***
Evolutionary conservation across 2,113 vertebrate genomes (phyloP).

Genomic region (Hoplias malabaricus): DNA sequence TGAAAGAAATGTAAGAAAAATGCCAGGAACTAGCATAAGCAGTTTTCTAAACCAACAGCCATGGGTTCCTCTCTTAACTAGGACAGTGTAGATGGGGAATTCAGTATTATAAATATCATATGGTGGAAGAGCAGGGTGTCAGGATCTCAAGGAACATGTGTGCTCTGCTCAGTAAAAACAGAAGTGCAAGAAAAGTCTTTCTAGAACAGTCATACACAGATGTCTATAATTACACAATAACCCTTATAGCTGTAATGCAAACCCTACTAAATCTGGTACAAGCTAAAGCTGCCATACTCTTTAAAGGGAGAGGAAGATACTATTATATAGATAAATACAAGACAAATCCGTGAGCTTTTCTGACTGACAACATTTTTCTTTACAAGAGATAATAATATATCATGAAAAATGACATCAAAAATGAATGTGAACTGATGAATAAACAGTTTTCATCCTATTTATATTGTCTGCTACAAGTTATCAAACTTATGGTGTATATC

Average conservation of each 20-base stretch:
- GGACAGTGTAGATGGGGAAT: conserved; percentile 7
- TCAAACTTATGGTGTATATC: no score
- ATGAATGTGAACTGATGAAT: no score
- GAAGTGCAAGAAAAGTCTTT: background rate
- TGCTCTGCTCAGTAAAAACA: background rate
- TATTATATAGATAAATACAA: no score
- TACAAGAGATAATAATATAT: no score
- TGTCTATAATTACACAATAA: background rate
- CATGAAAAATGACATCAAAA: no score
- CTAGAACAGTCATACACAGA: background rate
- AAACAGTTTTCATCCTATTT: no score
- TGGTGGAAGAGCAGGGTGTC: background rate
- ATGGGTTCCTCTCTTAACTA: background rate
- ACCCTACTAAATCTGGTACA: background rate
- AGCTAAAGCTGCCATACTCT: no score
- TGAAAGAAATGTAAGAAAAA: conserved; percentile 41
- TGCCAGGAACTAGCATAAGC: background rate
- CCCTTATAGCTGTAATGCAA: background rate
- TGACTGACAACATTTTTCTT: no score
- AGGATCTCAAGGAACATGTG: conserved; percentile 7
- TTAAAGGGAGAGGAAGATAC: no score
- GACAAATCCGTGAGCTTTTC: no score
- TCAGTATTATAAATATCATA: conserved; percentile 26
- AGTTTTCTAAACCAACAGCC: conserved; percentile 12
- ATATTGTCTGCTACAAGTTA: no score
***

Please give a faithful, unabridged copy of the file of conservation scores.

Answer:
Evolutionary conservation across 2,113 vertebrate genomes (phyloP).

Genomic region (Hoplias malabaricus): DNA sequence TGAAAGAAATGTAAGAAAAATGCCAGGAACTAGCATAAGCAGTTTTCTAAACCAACAGCCATGGGTTCCTCTCTTAACTAGGACAGTGTAGATGGGGAATTCAGTATTATAAATATCATATGGTGGAAGAGCAGGGTGTCAGGATCTCAAGGAACATGTGTGCTCTGCTCAGTAAAAACAGAAGTGCAAGAAAAGTCTTTCTAGAACAGTCATACACAGATGTCTATAATTACACAATAACCCTTATAGCTGTAATGCAAACCCTACTAAATCTGGTACAAGCTAAAGCTGCCATACTCTTTAAAGGGAGAGGAAGATACTATTATATAGATAAATACAAGACAAATCCGTGAGCTTTTCTGACTGACAACATTTTTCTTTACAAGAGATAATAATATATCATGAAAAATGACATCAAAAATGAATGTGAACTGATGAATAAACAGTTTTCATCCTATTTATATTGTCTGCTACAAGTTATCAAACTTATGGTGTATATC

Average conservation of each 20-base stretch:
- GGACAGTGTAGATGGGGAAT: conserved; percentile 7
- TCAAACTTATGGTGTATATC: no score
- ATGAATGTGAACTGATGAAT: no score
- GAAGTGCAAGAAAAGTCTTT: background rate
- TGCTCTGCTCAGTAAAAACA: background rate
- TATTATATAGATAAATACAA: no score
- TACAAGAGATAATAATATAT: no score
- TGTCTATAATTACACAATAA: background rate
- CATGAAAAATGACATCAAAA: no score
- CTAGAACAGTCATACACAGA: background rate
- AAACAGTTTTCATCCTATTT: no score
- TGGTGGAAGAGCAGGGTGTC: background rate
- ATGGGTTCCTCTCTTAACTA: background rate
- ACCCTACTAAATCTGGTACA: background rate
- AGCTAAAGCTGCCATACTCT: no score
- TGAAAGAAATGTAAGAAAAA: conserved; percentile 41
- TGCCAGGAACTAGCATAAGC: background rate
- CCCTTATAGCTGTAATGCAA: background rate
- TGACTGACAACATTTTTCTT: no score
- AGGATCTCAAGGAACATGTG: conserved; percentile 7
- TTAAAGGGAGAGGAAGATAC: no score
- GACAAATCCGTGAGCTTTTC: no score
- TCAGTATTATAAATATCATA: conserved; percentile 26
- AGTTTTCTAAACCAACAGCC: conserved; percentile 12
- ATATTGTCTGCTACAAGTTA: no score